By coincidence while Jane was helping to launch the Dying Matters BEING THERE campaign in London last month (2nd November 2014) our older son Joe was in Mexico visiting Hollie, one of Josh’s best friends. The Dying Matters event was the focus of their annual Day of the Dead celebrations and guess what, Joe and Hollie were remembering Josh at the real deal in Oaxaca, birthplace of Las Dias de Muertos. Here is his account of their day …
We experienced Dias de Muertos here in Mexico in Oaxaca City. Each year Mexicans celebrate the dead leading up to 2nd November (Dias de Muertos) by creating colourful altars for their loved ones that have passed, dressing up in death related costumes and face paints, drinking and eating and holding street parties. Within Mexican tradition, the 2nd of November is kept for the dead to return to this world and share in the offerings given to them.
Having lost a brother and a best friend, Hollie and I wanted to honour our Josh this past weekend and ensure that his presence and soul was celebrated. We created a colourful mobile made of traditional Mexican tin, that carried pictures of Josh on star shaped card and little skeleton figurines and a sacred tin shaped heart. We visited a candle lit vigil for the dead in a cemetery just outside of Oaxaca Centro. The scene was magical. Night had fallen but the cemetery was lit up with candles, bright marigold flowers and the sound of music from people playing instruments and singing beside the graves of their lost ones.
We found a suitable tree that Josh could now call his own and hung his mobile to a branch. We scattered Josh’s ashes at the base of the tree and shared a small bottle of tequilla with Josh whilst sitting with him.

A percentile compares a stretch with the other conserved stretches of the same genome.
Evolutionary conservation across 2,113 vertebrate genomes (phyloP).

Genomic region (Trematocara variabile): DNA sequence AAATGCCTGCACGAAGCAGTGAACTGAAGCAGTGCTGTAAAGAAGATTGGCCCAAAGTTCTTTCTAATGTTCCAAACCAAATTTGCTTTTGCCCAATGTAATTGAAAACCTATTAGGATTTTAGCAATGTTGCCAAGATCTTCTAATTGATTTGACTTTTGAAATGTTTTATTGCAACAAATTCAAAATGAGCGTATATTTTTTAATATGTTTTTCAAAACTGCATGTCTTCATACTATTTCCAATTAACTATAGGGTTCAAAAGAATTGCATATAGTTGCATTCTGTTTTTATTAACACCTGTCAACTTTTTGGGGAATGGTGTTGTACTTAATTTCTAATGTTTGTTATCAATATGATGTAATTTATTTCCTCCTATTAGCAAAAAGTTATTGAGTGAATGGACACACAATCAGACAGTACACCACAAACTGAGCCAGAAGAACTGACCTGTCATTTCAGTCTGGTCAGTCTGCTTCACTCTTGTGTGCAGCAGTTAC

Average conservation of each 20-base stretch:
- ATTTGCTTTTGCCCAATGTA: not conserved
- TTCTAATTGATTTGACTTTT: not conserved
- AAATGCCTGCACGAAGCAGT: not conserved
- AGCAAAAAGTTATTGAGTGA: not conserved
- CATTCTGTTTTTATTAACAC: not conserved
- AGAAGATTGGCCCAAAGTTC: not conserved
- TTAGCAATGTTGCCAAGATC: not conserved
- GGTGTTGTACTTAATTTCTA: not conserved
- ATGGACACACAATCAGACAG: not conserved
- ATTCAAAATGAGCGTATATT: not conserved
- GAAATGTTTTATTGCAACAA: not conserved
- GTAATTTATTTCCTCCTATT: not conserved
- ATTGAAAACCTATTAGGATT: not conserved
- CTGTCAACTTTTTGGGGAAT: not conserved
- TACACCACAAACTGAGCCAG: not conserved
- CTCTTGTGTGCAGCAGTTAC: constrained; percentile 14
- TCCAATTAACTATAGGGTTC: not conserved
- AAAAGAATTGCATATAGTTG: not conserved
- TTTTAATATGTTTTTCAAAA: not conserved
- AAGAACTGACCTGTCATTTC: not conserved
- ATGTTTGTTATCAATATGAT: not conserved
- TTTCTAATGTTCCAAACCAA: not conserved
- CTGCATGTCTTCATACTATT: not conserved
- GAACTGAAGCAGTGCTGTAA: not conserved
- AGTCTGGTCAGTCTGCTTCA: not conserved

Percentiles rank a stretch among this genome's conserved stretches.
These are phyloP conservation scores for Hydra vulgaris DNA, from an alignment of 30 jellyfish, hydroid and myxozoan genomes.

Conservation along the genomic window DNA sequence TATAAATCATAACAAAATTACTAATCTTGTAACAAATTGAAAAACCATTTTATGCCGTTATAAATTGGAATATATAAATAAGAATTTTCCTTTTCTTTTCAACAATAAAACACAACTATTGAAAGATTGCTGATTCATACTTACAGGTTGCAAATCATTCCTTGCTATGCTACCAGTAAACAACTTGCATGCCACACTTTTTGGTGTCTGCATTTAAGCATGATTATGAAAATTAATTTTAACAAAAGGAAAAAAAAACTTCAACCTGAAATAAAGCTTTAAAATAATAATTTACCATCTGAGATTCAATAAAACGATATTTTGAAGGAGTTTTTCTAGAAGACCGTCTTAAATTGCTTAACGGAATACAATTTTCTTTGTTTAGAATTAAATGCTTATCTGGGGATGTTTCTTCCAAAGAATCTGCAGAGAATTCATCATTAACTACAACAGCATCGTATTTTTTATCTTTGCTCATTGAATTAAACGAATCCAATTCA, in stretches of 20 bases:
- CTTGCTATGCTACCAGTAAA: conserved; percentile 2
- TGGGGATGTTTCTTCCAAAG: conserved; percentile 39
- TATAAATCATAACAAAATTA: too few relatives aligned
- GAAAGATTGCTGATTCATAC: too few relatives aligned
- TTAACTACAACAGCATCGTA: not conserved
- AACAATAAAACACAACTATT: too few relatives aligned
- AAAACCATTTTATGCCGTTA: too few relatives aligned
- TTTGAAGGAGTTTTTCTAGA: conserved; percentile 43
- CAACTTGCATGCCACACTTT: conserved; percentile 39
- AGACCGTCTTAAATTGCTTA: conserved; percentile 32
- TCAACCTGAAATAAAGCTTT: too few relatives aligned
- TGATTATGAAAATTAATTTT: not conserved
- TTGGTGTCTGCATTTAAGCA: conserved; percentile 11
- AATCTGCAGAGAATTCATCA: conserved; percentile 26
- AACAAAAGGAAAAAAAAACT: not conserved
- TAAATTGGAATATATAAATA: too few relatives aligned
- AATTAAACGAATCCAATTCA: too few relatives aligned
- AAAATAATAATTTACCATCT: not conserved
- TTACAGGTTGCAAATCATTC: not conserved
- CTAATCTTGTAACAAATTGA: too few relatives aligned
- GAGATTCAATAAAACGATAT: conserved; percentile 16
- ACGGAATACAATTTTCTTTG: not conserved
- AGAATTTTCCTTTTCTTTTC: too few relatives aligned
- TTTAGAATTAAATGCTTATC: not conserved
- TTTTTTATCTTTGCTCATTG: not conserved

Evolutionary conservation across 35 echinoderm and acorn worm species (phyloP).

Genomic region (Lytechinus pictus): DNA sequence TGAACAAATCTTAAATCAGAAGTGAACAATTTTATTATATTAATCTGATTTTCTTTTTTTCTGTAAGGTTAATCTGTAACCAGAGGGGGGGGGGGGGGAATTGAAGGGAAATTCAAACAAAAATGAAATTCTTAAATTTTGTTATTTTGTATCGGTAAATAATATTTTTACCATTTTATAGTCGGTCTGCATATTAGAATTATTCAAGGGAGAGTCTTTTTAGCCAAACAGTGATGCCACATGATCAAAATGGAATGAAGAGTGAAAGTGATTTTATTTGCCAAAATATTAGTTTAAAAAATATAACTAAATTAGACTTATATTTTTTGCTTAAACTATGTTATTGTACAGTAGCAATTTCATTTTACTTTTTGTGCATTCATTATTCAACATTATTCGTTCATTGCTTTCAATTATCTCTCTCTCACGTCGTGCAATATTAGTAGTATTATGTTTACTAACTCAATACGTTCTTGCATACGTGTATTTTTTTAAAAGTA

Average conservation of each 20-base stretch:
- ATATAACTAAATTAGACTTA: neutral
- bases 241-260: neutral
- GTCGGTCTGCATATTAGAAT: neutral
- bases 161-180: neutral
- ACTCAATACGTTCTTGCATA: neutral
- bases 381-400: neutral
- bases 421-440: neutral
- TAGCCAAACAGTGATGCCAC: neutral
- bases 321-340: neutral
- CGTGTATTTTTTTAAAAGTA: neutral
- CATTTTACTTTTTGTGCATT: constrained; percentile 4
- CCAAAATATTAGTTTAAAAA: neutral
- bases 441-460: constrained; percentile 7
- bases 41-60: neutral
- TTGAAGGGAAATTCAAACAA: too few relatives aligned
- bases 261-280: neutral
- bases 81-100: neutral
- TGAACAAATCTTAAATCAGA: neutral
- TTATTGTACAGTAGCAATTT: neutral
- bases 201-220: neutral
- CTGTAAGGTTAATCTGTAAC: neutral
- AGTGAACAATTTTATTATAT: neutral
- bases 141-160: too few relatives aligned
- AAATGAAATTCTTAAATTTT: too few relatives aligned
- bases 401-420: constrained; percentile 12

Although in the UK, it is not un-common to see relatives and friends visit a cemetery and to hold time with a lost loved one, this experience felt very different. A more shared experience and less private, where visitors walked in between the dead and were invited to learn more about them. The dead felt more alive due to the decoration of their graves and how families were sitting, eating, drinking or even singing or having a smoke with them.
We shared our love of Joshua with a mother and a wonderful young child who became instantly interested in Joshua’s memorial mobile. He asked questions about who Joshua was to us and it was nice for us to introduce him to Joshua. He was so taken with the mobile that Hollie simply had to give him the sacred tin heart for keeps! He was chuffed to bits.
Here in Mexico, people’s relationship with death seems very honest and open. The dead are not forgotten. They are celebrated and seen as still part of this world.
Josh’s mobile still hangs in the cemetery and now he has two trees in this world he can call his own.
to view more photos from Joe’s trip to Mexico click here
Dying Matters : http://www.dyingmatters.org/